Man filmed surfing roof of Sydney public bus

Chilling footage has captured the dangerous moment a man climbed onto the roof of a public bus before it pulled away from a stop.

The daredevil was filmed by an onlooker stepping onto one of Sydney’s 370 buses, seemingly from a neighbouring roof, in broad daylight over the weekend.

Footage of the unsafe act, uploaded to TikTok with Bon Jovi’s song, Wanted Dead or Alive, was quick to draw criticism from locals.

Many couldn’t believe what they were seeing.

“God, that’s so stupid,” one man wrote in a comment, while another simply said, “what a d***head”.

“It’s terrifying. What about the wires or bridges?” one worried local wrote.

“He’ll be fine. No brain, no pain,” someone else said.

One man claimed to see the moment the risk-taker performed his “dismount”.

“I did see him do a ‘dismount’. While I was boarding at the next stop up the road. [He] jumped from atop the bus to the ground. I wondered how far he had come,” he wrote.

Transport for NSW confirmed it was the kind of behaviour currently being targeted by police.

“This incident is further evidence of the need for joint operations with NSW Police to crack down on this type of dangerous behaviour on the public transport network,” Transport for NSW Secretary Josh Murray told

“It is far from harmless fun, or content for a social media reel – it puts the safety of not only the person themselves, but passengers and staff, at serious risk.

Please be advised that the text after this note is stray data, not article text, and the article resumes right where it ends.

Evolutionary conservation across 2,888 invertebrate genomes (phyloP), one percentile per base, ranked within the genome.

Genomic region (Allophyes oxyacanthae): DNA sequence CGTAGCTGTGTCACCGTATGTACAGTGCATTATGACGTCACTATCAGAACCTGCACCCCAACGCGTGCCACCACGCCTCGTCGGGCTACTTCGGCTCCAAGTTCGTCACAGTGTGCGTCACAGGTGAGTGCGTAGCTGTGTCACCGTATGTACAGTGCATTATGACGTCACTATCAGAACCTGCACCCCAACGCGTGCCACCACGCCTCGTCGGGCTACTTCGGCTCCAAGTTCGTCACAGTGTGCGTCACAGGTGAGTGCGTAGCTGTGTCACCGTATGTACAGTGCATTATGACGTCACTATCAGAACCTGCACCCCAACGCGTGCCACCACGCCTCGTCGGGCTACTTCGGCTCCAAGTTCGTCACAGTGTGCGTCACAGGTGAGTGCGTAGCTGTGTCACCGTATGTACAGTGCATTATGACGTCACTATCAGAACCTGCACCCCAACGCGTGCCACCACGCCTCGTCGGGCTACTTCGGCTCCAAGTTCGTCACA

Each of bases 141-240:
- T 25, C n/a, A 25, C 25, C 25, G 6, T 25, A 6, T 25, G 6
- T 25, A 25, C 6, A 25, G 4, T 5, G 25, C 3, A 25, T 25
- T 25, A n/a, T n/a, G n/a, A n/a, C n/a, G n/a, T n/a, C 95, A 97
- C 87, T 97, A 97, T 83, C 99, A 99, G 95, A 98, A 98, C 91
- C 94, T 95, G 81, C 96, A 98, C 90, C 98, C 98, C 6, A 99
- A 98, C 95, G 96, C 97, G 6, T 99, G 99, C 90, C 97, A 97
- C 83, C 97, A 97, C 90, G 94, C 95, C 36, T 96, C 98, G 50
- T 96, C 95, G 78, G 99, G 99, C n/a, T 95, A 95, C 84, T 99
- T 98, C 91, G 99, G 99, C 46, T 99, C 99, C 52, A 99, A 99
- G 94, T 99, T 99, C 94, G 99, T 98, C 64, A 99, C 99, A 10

“Don’t let this be the last video your family sees of you.”

Offences like the one shown in the video can carry fines of between $400 and $5500.

Addressing media on Monday, NSW Police revealed some offenders were engaging in the highly dangerous practice purely to gain views on videos posted to social media.

Acts including ‘buffer riding’ and ‘roof riding’ on train and light rail vehicles were targeted in the three-month long Operation Rampart.

Police Transport and Public Safety Command South West Commander Superintendent Mark Wall sent a strong message to those still participating in unsafe practices on public transport.

“The message is simple; don’t put your life at risk trying to impress your friends, or with the goal of getting ‘views’ on social media,” Superintendent Wall said.

He said significant resources had been poured into the operation in an effort to stamp out the high risk and dangerous behaviour.

Officers were given additional funded shifts to help patrol railway lines and target those engaging in ‘buffer riding’.

Uniformed officers were seen catching rule breakers in the act at some stations from late November and will be patrolling through to mid-February.

“People who hold onto the light rail while on a bike or scooter are duelling with danger,” Mr Murray said.

“Despite their name, light rail vehicles weigh a minimum of 40 tonnes when empty, so are anything but light if they make contact with a person, bike, scooter or skateboard.”

The worst case scenario included serious injury or death from falling or being electrocuted, Mr Murray said.

Officers have also had to respond to various assaults on commuters and acts of vandalism in and around stations across Sydney.

— With NCA NewsWire

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